Portrayal of Guilt - We Are Always Alone Music Album Reviews

Portrayal of Guilt - We Are Always Alone Music Album Reviews
With ceaseless, snarling brutality, the Texas post-hardcore trio’s second album finds a new level of confidence to express the pointlessness of existence.

Remember the cautious optimism of February 2020? Texas trio Portrayal of Guilt buried it under a flood of flesh-melting sludge called “The End of Man Will Bring Peace to This Earth.” Nine months later, they commemorated New Year’s Eve with a filmed live performance titled “2020 Will Burn in Hell Forever.” Their second LP arrives at a queasy time, when most resolutions are already abandoned and—months into a pandemic—arbitrary points on the calendar feel more arbitrary than ever. But it doesn’t matter if the glass is half full, half empty, or just something to smash against a wall: On We Are Always Alone, Portrayal of Guilt find a new level of confidence to express the pointlessness of existence. After all, what you consider to be “mood music” depends on whether you’re seeking counterprogramming or a chance to lean into the negative energy outside.
Portrayal of Guilt’s first album, 2018’s Let Pain Be Your Guide, was rooted in classic screamo and distinguished by crowd-pleasing jet-roar vocals and post-rock expanse. It earned them an opening slot on a Deafheaven/Touché Amoré co-headlining tour and suggested a similarly ambitious trajectory towards critical and commercial acclaim. They happened to be very good at this style of populist, blackened hardcore; the possibility of hearing something as anthemic as “Daymare” rendered with higher production values is still tantalizing. But in hindsight, Let Pain Be Your Guide now seems a bit conventional, even tentative compared to the new record’s ceaseless brutality. “Birth, awakening/A life spent suffering”—the first words of We Are Always Alone are virtually unintelligible through Matt King’s Gollum shriek, and so is just about every other lyric. Context makes the meaning clear enough: A life spent suffering is indeed nasty and brutish, but at least it’s short.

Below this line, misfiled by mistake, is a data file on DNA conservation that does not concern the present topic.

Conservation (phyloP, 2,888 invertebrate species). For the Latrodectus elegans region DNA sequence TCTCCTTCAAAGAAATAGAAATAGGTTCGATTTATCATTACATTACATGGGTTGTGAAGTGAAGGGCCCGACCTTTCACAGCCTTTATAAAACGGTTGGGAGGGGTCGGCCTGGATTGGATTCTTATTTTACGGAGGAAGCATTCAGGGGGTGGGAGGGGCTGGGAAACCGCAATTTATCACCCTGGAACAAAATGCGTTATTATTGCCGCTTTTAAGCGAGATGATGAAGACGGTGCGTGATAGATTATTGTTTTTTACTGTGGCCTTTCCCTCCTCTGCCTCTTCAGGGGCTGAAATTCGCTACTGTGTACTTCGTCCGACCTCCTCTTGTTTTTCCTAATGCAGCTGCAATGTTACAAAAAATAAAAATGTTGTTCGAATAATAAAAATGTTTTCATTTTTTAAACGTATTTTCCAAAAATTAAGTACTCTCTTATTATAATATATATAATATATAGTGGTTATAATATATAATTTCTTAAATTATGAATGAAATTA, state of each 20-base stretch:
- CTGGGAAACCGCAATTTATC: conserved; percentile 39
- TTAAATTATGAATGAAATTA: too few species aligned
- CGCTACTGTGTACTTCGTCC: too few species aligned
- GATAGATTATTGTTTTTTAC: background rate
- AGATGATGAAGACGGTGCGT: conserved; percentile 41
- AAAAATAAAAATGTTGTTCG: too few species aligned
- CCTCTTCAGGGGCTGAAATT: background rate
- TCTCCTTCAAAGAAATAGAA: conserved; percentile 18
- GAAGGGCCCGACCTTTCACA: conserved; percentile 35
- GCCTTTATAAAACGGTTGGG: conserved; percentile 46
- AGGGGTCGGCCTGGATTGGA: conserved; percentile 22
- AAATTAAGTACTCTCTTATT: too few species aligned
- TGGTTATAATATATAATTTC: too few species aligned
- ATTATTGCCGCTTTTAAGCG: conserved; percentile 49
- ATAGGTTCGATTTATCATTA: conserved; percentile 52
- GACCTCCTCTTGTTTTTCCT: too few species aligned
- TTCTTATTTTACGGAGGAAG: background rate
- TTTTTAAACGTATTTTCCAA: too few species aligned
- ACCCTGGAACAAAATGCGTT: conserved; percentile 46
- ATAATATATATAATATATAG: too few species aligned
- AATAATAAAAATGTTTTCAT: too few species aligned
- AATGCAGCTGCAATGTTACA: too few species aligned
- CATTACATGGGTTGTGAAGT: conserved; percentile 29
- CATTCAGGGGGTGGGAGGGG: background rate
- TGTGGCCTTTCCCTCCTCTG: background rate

Similar to celebrated second LPs by Nuvolascura and Infant Island, We Are Always Alone manages to broaden an already excellent band’s scope without aspiring to accessibility. “The Second Coming” and “Anesthetized” undergo jarring spasms of blast beats, tempo shifts, and metalcore breakdowns, only to collapse under a sulfurous vapor cloud; the lyrics of “My Immolation” leave nothing to metaphor, nor does its coda, where the guitars pitch-shift to burnt husks. As “They Want Us All to Suffer” leads into the equally self-explanatory “Garden of Despair,” Alex Stanfield’s bass is distended to the maximum extent an instrument can be while still being identifiable as itself. Last year’s “The End of Man Will Bring Peace to This Earth” (a split single with Atlanta’s Slow Fire Pistol) reached towards the kind of populist post-hardcore and metal synonymous with the yoked-up sonics of Will Yip, who mastered We Are Always Alone; producer Phillip Odom has frequently worked alongside Yip, and it shows on an album that sounds like it’s constantly mid-deadlift. “Masochistic Oath” delivers its hook by stopping midway to impersonate a collapsing bridge: steel girders howling, cables snapping, windshields splintering.

Throughout the album’s 27 minutes, there are few, wisely employed moments of brightness—the citric guitar figures that begin “Anesthetized” and “It’s Already Over,” the clean vocals that occasionally glimmer low in the mix, an acknowledgement of the existence of something other than unrelenting darkness. But each is immediately followed by a quick cut to black: “I follow the light/There’s nothing at the end.” You can take King at his word: Every track on We Are Always Alone ends up someplace uglier and more forbidding than it started.
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About Wanni Arachchige Udara Madusanka Perera

Hey, I'm Perera! I will try to give you technology reviews(mobile,gadgets,smart watch & other technology things), Automobiles, News and entertainment for built up your knowledge.
Portrayal of Guilt - We Are Always Alone Music Album Reviews Portrayal of Guilt - We Are Always Alone Music Album Reviews Reviewed by Wanni Arachchige Udara Madusanka Perera on February 09, 2021 Rating: 5


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